In the meantime for all your ranting and raving here have another report vote.

Ron (I really don't give a crap about the NSA) Dav says:

Hayden / Snowden / Binney

On Fox news Hayden dumps a truck load of bone headed comments. My favorite was “We don’t know what he took”. This is an immensely overlooked statement which Binney (NSA whistle-blower) said “Never in our history within the government has anyone been given the kind of access that Snowden had”. Yes, Snowden was a contractor for Booz Allen Hamilton or BAH an 3rd party intelligence contractor. My question is “Did Hayden let the cat out of the bag” ? Do 3rd party intelligence contractors have an open Kimono access to the entire national security databases as Hayden intimated ? Fortunately Binney weighed in again and said “Snowden had some kind of super user access being an administrator”.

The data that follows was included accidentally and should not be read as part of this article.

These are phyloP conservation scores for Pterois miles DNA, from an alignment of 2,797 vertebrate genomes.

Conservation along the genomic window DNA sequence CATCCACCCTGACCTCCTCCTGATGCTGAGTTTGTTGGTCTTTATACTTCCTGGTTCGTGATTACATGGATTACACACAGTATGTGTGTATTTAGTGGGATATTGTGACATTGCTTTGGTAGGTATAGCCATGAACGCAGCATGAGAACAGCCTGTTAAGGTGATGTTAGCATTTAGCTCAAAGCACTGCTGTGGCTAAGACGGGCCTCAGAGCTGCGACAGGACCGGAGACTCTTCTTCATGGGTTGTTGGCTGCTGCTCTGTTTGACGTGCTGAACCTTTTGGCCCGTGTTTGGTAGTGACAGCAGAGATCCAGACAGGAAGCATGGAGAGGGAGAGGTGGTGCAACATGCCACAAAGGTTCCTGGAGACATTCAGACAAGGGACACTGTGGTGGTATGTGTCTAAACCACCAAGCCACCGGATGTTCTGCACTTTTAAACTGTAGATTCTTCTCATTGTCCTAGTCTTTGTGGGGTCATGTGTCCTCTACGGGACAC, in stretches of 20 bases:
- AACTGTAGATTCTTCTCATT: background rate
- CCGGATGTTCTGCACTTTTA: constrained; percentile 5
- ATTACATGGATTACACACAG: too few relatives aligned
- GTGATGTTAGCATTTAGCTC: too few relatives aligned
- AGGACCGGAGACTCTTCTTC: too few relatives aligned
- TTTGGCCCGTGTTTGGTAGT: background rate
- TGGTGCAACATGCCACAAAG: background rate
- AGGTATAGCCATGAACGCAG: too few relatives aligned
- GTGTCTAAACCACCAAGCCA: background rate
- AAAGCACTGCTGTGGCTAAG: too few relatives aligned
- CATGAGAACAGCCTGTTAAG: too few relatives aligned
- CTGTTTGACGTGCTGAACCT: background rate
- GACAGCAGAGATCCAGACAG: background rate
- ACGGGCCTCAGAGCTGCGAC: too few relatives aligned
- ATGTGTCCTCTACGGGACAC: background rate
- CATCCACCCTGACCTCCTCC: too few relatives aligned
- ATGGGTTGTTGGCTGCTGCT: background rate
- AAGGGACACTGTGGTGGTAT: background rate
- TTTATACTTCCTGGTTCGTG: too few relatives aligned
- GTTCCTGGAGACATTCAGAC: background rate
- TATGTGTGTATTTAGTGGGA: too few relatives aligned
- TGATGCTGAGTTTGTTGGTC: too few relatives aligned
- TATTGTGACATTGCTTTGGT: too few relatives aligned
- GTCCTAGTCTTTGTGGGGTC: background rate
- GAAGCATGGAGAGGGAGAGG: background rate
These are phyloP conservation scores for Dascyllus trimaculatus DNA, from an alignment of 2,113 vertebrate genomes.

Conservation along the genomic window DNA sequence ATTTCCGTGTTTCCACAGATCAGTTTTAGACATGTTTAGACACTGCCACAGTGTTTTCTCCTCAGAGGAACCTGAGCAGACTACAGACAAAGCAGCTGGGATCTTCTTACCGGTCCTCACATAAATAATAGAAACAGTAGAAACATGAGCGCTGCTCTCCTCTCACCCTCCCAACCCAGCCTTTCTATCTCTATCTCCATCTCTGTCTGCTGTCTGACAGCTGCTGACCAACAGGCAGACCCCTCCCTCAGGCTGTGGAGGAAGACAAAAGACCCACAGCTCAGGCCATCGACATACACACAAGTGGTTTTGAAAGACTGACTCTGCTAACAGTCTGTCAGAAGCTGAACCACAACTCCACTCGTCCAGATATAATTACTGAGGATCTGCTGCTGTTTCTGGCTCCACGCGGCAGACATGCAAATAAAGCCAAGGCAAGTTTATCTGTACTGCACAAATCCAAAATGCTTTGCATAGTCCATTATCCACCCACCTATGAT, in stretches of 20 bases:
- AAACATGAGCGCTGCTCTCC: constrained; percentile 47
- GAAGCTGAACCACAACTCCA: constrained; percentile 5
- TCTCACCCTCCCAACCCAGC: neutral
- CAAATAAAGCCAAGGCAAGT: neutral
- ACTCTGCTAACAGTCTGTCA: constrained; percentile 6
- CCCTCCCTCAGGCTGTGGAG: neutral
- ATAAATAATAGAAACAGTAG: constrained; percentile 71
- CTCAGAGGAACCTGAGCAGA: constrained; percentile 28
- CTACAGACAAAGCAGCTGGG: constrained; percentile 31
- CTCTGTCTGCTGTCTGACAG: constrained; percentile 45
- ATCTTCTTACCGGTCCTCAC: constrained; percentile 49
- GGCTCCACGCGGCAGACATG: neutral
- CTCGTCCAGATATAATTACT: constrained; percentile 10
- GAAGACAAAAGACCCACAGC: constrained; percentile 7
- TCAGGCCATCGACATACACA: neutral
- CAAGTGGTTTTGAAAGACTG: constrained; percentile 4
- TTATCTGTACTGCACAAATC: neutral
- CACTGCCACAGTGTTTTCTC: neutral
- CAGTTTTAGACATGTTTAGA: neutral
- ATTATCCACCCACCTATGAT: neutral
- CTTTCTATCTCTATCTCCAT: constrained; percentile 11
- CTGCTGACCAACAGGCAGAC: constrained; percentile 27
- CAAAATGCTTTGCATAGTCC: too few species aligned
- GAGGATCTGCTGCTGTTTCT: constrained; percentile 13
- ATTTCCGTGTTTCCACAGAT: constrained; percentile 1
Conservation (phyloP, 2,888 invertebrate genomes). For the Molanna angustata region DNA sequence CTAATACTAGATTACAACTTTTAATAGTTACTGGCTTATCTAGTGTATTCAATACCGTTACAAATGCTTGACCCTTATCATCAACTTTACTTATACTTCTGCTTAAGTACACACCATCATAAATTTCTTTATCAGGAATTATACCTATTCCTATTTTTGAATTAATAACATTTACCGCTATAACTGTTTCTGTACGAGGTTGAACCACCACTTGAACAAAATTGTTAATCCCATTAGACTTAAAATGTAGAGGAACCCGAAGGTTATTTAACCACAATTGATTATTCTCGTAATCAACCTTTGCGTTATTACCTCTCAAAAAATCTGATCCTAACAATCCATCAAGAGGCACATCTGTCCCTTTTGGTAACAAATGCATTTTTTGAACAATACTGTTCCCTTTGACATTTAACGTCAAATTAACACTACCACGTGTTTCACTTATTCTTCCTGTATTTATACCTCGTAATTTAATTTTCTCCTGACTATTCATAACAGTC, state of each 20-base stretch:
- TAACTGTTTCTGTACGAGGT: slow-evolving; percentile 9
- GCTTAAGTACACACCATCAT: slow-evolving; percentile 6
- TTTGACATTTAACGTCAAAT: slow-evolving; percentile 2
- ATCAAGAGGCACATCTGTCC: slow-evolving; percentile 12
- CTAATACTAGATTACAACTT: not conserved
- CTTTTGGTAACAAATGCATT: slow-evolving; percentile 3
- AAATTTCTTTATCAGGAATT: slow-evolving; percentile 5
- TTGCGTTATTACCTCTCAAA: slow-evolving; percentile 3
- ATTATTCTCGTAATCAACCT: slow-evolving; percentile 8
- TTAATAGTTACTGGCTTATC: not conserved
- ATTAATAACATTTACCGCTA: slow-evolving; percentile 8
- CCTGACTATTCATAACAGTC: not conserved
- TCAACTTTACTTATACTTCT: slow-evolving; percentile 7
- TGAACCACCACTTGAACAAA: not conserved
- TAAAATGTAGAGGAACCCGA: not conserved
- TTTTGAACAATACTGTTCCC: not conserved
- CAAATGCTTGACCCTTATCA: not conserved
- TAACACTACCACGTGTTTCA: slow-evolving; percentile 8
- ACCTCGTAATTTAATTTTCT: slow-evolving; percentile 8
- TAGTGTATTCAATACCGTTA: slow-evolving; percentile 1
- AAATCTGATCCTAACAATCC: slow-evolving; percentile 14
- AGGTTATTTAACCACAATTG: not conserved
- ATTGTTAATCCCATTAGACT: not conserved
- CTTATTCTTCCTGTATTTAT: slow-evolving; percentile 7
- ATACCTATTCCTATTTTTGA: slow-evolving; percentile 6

On thing I have read about over the years is how compartmentalized our national security information is and how it is so hard to get to. Did the government have a secret policy which allowed 3rd party contractors “FULL ACCESS WITHOUT RESTRICTION”. Obviously this has major national security implications.

So lets ask the big picture questions. Is Gen Michael Hayden and Gen Keith Alexander guilty of treason for implementing or allowing lax security policies behind closed doors which gave 3rd party Intel contractor carte blanche’ access ? If they are guilty of treason which I believe they are, then why aren’t they up on trial and sought after like Snowden ?